This article first appeared on TheAtlantic.com
Today, we’re almost as likely to connect to the internet through our watches, cars or home security systems as we are through a laptop or smartphone. The online world is enveloping the physical one: It’s known as the Internet of Things, and it’s changing life as we know it.
The number of devices networked and online is exploding with international think tank The Atlantic Council predicting as many as 50 billion connected devices by the end of this decade—seven per every inhabitant of Earth. Much of that growth is not in consumer gadgets, like fitness trackers or televisions, but in our economy’s most critical systems, from factory floors and emergency rooms to power stations, aircraft engines, shipping fleets and national security assets.
Connecting such crucial infrastructure to the internet and to each other promises exciting advances—from smarter factories, smarter shipping and smarter retailing to smarter government. It could mean efficiencies, conveniences and economic growth that our fitness trackers and smart homes merely hint at today. But it can also mean far more security risks as hackers are given an exponentially increasing number of entry points for wreaking havoc on privacy and digital information. More connected devices means more devices capable of forming powerful armies of bots and zombie networks and, most disturbingly, giving cyber criminals remote access to our physical world.
“The threat is already there. It has already been realized in some cases,” says Gerry Kane, Director of Cyber Security at Zurich North America. Hackers are currently using the digital realm to target real-world assets. In late 2014, massive damage was caused to a German steel mill after hackers forced a blast furnace to malfunction. More recently, hackers with ties to Syria infiltrated a water utility’s control system in an undisclosed location and changed the levels of chemicals used to treat tap water.
Most cyber events are less apocalyptic but still devastating. Many hackers are after data, and our newfangled connected devices—currently far less secure than traditional computer systems—are an all-too-easy new avenue to access it. Denial-of-service attacks, where hackers shut down a company’s servers or customer-facing web applications in exchange for ransom, is also becoming more common because of the Internet of Things. 73 percent of IT professionals now consider it likely that a company will be hacked through a connected device, according to research by ISACA, an information systems nonprofit.
“No one thinks they're going to get hit,” says Kane. “If you've only got a thousand records of personal information, that's certainly worth a lot less than a company that's got a million of those records. But if you make it easy for someone to get those files and records, they'll come and get them.” Often it’s small or medium-sized companies that dismiss security too quickly, with 71 percent of cyber attacks happening at businesses with fewer than 100 employees, according to the Small Business Committee.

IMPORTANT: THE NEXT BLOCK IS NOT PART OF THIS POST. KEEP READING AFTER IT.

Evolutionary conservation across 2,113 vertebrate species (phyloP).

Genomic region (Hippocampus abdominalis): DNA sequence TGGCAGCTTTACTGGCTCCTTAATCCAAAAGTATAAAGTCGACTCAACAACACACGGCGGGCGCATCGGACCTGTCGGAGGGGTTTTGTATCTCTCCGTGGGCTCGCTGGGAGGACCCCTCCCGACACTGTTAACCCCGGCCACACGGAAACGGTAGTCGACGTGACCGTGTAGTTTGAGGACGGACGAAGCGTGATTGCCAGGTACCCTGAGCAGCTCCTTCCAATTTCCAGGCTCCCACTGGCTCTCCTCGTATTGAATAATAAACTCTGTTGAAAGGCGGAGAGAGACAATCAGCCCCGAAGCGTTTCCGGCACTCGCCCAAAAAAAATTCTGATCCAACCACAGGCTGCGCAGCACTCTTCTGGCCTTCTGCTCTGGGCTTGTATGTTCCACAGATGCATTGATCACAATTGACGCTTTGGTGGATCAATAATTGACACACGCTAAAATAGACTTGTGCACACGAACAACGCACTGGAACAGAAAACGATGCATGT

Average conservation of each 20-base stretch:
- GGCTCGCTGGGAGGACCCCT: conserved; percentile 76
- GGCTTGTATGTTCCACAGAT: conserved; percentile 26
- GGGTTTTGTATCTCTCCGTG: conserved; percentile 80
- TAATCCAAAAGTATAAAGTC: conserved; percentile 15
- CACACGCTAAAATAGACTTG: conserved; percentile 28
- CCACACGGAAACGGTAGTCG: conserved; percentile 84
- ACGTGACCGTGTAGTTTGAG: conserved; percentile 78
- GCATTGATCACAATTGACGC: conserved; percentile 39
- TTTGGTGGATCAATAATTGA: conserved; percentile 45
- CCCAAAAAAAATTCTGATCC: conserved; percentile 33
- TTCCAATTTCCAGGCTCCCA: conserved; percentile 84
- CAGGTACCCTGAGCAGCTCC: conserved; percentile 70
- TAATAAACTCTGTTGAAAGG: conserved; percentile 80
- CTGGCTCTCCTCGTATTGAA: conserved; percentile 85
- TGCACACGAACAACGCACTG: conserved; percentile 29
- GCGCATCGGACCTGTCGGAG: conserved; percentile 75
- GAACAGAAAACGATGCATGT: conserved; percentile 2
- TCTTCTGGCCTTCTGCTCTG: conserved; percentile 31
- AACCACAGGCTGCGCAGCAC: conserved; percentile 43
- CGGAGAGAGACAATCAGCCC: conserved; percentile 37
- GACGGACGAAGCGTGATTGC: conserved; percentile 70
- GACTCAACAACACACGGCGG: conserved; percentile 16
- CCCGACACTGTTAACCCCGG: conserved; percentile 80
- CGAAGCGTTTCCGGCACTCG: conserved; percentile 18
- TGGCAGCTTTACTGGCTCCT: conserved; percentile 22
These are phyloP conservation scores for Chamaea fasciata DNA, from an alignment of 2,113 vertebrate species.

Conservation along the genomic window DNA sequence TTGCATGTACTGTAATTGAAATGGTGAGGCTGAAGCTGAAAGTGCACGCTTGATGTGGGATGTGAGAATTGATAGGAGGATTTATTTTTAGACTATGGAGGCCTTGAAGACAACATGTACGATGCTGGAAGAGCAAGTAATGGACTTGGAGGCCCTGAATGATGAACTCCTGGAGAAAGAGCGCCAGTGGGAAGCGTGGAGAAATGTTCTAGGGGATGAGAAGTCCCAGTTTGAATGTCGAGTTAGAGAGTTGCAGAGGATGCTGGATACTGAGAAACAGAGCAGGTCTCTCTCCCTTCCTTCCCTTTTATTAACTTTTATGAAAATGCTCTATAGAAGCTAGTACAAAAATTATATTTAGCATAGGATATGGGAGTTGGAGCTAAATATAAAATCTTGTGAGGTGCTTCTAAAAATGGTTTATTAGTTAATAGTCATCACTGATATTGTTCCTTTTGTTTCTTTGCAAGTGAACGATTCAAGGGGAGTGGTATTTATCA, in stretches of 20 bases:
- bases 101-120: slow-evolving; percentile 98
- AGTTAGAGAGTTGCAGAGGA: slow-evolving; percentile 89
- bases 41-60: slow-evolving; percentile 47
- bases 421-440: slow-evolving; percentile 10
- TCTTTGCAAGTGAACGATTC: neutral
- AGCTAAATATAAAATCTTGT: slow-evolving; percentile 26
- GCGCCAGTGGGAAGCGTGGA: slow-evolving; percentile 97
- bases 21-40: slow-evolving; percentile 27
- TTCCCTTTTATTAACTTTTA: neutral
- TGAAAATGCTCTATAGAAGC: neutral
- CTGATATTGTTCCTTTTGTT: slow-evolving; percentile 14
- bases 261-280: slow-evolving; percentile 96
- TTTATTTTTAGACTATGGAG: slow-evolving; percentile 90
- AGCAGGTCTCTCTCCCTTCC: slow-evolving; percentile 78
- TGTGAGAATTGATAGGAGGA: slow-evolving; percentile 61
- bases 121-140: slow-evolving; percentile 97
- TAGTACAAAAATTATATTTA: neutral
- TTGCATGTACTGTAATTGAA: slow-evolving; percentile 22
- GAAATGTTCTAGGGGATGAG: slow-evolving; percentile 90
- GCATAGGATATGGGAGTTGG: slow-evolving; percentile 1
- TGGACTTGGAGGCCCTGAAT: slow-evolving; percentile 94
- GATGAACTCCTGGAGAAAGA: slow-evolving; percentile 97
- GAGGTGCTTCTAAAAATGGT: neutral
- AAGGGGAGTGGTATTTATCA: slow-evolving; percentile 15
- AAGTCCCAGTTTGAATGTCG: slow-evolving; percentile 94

For decades, the threat of being hacked was tackled as a technological battle of best firewalls and antivirus software. Strong technology is surely needed to better combat more sophisticated risks, and connected devices need to be much more secure. But the Internet of Things and the accelerating occurrence of hacks have also forced a sea of change in thinking about what constitutes good security itself.
It’s a revolution started by a collective admission: Cyber attacks are now impossible to eradicate. They’ve become a fact of life. But companies can reap huge benefits by better preparing to react and recover from breaches. “Most people in the business now will agree that you can't protect yourself completely,” explains Kane. “The focus of any good security program is not on protection, but on detection and being able to find those intruders as quickly as possible before they can do substantial damage.”
To those ends, the U.S. government has established the most popular comprehensive framework for cyber threats, where an emphasis on response, recovery and company-wide training on how to react in the event of a breach exists on par with warding off attacks. The National Institute of Standards and Technology’s Cybersecurity Framework was designed to protect critical infrastructure such as banking and energy systems, but the standards have been adopted by everyone from retail chains to the Italian government. Nearly a third of U.S. firms are already using the framework, according to technology research firm Gartner.
There are other bright spots: Cyber threats are being taken seriously in more boardrooms and corner offices. Jobs in cyber security are up 74 percent over the past five years, according to a 2015 report by Peninsula Press, based on numbers from the Bureau of Labor Statistics. What’s more, there has been a rise in the job of Chief Security Officer as some companies elevate it to an executive-level position.
The Internet of Things might be expanding faster than our ability to comprehend it. As more devices become connected, risks amplify and many companies are, frankly, unprepared. Still, the tools needed to make the IoT more secure already exist—companies and institutions have to recognize the threat and prioritize the solutions. “It isn't going to require any new concepts or any new technologies,” says Kane. “It requires a commitment to thinking that's been around for a while in handling security as a process.”